went out with a guy once who was mad into the Frankfurt School Marxist Theodor Adorno. He was insistent that you had to read Adorno six or seven times before you could even hope to understand him. He emphasised this so much that I felt it would be a terrible idea to read him, in case I understood him on the second or even first attempt. You would think that splitting up presented the perfect time to try, but I had two or three thousand other ways I wanted to celebrate first.
So you will have to accept this mangled precis of what Adorno thought about shopping, on the understanding that it was mediated through the mind of a man who fully enjoyed not comprehending it: the reason we love buying stuff is that we mistake the power dynamic. We get the thing we want and all we have to give in exchange is money, the value of which is metaphorical, symbolic. We experience this as our own raw power, in defiance of our rational minds, which know the boot is on the other foot.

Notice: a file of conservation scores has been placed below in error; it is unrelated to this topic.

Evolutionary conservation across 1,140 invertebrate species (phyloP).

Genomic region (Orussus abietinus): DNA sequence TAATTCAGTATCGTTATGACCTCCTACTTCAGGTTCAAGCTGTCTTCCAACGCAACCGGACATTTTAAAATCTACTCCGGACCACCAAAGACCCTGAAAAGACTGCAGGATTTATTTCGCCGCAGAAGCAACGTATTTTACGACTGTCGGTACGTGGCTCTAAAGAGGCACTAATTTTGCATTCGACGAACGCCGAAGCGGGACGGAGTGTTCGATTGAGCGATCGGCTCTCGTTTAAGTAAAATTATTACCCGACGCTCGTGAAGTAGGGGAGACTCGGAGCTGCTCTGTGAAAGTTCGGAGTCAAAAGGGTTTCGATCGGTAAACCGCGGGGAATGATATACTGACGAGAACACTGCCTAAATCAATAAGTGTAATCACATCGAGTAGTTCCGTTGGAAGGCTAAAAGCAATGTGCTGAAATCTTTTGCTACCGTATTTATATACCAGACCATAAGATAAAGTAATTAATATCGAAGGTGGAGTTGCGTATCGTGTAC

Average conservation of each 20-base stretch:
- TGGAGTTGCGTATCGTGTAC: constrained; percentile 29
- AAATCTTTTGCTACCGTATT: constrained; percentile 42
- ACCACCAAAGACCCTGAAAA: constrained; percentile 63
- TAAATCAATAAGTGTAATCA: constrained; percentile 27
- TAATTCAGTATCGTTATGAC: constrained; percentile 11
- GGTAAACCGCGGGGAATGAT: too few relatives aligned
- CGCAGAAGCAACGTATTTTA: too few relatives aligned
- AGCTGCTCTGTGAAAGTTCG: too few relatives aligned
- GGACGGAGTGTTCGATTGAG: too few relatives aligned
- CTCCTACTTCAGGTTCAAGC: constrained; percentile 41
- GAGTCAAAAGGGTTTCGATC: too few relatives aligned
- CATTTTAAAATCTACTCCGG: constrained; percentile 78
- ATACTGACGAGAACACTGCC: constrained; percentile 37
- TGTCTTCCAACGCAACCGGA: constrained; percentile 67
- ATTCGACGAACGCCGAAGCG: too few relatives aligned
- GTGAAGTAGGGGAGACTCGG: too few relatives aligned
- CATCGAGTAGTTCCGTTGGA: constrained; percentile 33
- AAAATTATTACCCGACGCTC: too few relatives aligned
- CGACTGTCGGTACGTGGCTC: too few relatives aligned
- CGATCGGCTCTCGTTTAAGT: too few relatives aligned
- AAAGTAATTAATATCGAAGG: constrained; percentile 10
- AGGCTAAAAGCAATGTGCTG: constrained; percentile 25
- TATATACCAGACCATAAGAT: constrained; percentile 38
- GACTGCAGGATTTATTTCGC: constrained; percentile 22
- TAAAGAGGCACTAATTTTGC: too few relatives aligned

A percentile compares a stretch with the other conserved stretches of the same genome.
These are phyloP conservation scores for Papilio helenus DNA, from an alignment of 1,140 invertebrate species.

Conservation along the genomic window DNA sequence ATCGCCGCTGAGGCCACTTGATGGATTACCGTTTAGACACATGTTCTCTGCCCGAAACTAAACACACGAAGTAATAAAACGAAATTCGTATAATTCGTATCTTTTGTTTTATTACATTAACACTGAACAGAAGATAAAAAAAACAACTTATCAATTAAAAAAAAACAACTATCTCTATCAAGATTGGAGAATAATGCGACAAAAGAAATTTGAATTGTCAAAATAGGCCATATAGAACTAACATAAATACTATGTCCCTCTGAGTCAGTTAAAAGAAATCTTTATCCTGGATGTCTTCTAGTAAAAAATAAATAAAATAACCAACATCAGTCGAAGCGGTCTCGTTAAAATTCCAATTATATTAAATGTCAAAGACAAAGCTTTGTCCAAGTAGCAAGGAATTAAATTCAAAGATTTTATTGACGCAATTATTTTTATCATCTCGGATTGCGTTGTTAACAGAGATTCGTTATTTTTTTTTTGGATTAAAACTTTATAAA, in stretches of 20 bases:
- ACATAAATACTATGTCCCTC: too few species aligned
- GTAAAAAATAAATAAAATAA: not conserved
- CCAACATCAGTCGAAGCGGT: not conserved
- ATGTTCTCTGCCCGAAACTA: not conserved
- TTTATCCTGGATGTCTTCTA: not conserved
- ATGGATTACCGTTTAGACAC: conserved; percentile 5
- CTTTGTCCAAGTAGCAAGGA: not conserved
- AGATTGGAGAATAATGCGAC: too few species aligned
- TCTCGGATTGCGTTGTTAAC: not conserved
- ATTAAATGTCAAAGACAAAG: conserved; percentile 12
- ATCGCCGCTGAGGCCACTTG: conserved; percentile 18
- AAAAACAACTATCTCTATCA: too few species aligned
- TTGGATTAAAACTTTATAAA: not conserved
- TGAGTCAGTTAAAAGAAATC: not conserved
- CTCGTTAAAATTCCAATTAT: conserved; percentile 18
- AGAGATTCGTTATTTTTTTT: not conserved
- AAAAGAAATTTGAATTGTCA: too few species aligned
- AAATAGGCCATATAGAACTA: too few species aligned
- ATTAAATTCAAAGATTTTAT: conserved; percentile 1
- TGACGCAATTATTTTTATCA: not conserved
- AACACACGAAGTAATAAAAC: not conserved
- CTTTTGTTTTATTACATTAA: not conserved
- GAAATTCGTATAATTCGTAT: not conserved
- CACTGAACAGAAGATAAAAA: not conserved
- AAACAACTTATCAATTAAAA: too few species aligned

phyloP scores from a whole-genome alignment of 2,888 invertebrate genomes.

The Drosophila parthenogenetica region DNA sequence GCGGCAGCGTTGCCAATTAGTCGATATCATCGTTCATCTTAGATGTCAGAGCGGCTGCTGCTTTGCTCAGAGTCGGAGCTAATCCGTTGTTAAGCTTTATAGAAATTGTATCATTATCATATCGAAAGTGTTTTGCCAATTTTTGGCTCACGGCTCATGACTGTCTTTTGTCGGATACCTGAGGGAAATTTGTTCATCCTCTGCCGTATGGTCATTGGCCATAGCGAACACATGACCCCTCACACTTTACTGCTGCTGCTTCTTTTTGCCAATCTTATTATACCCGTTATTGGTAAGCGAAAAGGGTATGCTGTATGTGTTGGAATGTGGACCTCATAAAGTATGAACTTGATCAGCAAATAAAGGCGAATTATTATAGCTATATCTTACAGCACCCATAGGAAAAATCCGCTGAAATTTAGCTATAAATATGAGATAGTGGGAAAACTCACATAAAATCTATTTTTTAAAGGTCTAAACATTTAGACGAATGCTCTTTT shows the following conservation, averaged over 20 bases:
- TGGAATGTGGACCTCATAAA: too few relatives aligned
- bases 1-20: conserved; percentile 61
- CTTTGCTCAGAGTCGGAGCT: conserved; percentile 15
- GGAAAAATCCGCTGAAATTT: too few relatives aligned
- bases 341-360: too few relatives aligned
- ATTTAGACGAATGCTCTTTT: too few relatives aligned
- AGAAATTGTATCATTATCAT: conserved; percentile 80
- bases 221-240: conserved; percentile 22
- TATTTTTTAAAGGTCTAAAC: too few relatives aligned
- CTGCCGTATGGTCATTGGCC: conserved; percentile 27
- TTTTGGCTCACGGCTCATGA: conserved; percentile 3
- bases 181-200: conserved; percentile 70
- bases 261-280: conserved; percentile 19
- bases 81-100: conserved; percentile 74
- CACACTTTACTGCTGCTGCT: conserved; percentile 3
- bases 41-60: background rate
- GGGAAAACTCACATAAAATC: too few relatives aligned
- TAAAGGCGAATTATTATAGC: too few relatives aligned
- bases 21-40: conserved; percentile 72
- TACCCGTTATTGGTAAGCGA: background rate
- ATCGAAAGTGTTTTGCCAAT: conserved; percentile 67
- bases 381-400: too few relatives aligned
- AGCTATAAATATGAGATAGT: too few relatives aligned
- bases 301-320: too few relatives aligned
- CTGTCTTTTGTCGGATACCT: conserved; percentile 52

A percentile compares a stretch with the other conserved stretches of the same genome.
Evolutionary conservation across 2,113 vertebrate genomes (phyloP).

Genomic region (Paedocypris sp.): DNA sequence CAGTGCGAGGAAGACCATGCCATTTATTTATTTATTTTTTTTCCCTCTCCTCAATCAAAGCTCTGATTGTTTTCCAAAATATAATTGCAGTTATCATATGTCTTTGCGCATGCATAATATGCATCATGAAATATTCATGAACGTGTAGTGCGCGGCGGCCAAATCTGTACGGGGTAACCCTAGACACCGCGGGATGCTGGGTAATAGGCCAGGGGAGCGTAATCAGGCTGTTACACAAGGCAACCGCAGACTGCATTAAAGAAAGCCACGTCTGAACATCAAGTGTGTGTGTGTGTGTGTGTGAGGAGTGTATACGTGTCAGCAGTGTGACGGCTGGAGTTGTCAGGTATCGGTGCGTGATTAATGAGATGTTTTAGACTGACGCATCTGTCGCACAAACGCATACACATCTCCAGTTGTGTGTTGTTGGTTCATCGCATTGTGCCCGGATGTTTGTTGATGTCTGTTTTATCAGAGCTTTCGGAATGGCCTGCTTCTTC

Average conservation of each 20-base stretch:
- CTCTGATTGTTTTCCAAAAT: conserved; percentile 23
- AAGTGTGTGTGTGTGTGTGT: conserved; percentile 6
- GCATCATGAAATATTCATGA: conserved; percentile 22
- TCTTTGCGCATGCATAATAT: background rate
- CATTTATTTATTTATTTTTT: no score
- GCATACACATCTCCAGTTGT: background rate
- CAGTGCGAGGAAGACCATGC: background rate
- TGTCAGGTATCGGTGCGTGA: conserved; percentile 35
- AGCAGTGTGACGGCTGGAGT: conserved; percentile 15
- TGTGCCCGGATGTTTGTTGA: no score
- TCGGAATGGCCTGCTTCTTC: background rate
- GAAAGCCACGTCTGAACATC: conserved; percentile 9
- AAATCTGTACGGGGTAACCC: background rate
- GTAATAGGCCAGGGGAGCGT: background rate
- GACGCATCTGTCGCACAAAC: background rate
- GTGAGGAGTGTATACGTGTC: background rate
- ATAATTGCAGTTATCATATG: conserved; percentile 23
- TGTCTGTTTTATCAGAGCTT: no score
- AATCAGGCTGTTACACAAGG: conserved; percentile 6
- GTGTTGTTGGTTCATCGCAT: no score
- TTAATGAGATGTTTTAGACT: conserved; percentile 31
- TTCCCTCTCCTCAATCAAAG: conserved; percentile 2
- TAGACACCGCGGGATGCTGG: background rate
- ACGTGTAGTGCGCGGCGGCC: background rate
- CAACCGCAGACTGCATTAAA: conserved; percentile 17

This is 10 times worse online. The thing simply arrives at the door. The exchange that went before it didn’t even have the shape of a transaction or remind us of money; it was just a bunch of numbers that, most likely, were already on our computer. It is amazing that we have any continence around online shopping. It is amazing we are not buying pointless stuff all day long.
I need to list everything that has arrived at my door today, because the act of confessing to it will make me feel less guilty: one pack of sticky labels (no reason); one SodaStream canister (environmentally friendly?); magic straws that turn milk chocolatey (for myself); three books I won’t read; anchovies; plastic storage containers; another book I might read; tiny plastic naked ladies with which to ironically decorate cocktails. I can feel the raw power coursing through me.